“… I am meek and lowly in heart: …”
The Hebrew text of Scriptures has several letters that differ in size, some bigger than the overall text, some smaller. As such, the last letter of the first word of the Book of Leviticus, ‘Vayikra’ is smaller than the rest of the text. The extreme scrutiny under which this text has been copied and recopied over the millennia forbids us to assume a scribal error. Why then would Moses have diminished the ‘aleph’ in the word ‘vayikra’: ‘And He called’?
The Oracles Moses wrote down cannot just be read as a chronological string of words giving instructions. Repetitions have their value in emphasis as well as the placement of certain commands within the text. The choice of certain words and their lexical root also tell us much about the underlying meaning. We are not used to pay such attention to these things but this is part of the cultural context of the text, and sad to say, many of these vital details are lost in translation.
We do not really have a satisfying answer concerning the diminishing of the aleph in the first word of the Book of Leviticus ‘Vayikra’, but since Torah students hate a vacuum, here is the most widely accepted reason for it. The word ‘vayikra’ means ‘And He (God) called … (Leviticus 1:1)’. Moses whom God defined as the humblest of all men did not think himself worthy of being singled out and called by God, so he originally wrote ‘Vayikar’, a much more impersonal inflection of the verb which is also the one used in the Torah when the Angel of the Lord met with the idolatrous prophet Balaam. God disapproved of the comparison, so Moses reluctantly acquiesced and wrote that last aleph, but smaller. Of course this story is not true, but thus being so, it has it does have its own homiletic value.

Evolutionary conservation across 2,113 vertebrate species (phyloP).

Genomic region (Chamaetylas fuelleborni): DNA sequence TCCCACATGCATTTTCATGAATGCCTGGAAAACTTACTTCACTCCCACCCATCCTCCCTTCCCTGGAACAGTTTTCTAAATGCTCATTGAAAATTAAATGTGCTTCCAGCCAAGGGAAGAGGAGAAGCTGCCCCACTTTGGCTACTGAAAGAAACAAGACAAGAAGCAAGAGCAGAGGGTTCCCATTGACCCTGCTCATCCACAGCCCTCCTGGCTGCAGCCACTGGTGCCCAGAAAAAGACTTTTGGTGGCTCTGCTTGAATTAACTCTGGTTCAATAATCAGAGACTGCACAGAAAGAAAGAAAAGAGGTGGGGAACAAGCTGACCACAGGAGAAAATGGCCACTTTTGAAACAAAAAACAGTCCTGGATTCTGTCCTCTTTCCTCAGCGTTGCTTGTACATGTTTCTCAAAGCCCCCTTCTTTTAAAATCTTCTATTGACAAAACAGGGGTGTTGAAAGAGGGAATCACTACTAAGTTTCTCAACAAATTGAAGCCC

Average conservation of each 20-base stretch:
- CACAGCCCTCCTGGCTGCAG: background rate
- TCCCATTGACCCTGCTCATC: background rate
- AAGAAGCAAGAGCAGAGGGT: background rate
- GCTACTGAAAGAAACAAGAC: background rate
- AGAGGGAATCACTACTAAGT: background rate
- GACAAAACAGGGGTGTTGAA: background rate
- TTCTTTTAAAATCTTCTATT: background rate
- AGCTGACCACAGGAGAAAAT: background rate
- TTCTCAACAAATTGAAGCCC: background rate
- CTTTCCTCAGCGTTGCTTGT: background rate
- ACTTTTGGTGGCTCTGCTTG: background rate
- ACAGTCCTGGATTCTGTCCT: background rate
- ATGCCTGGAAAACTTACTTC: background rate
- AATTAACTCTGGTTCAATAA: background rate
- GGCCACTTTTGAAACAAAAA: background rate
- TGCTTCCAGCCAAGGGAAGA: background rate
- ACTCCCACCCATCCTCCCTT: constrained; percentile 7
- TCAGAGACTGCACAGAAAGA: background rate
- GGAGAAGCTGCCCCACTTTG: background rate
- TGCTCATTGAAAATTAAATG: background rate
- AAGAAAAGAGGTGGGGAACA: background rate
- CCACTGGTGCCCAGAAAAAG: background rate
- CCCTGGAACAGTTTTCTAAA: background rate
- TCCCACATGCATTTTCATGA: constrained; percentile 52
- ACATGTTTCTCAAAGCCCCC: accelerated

The sages here describe Moses, the man blessed with the highest form of divine revelation one could ever be blessed with, as a person who did not even feel worthy of his calling. This sets Moses, the greatest of the teachers and prophets of Israel, as a trend setter, a blue-print for teachers and would-be prophets. There is a dictum in Judaism which was also used by Yeshua, ‘ With the same measure that a man uses, it will be measured to him’ (Matthew 7:2). It is believed that because Moses humbled himself, God also humbled Himself and called Moses from the Tabernacle. In a certain sense, God did humble Himself in sending Yeshua, as the ‘prophet’ like Moses (Deuteronomy 18:18), who , being found in fashion as a man, humbled himself, and became obedient unto death, … (Philippians 2:8).
Many desire to be teachers and prophets. May we never forget the blue-print of self-effacement and humility that is to be the earmark for all those who are to be used by God in the capacity of teaching and leading His flock. That is the standard that should be used by, not eloquence, depth, or intelligence, but the spirit of utter humility because, He dwells in the high and holy place, and also with him who is of a contrite and lowly spirit, to revive the spirit of the lowly, and to revive the heart of the contrite (Isaiah 57:15).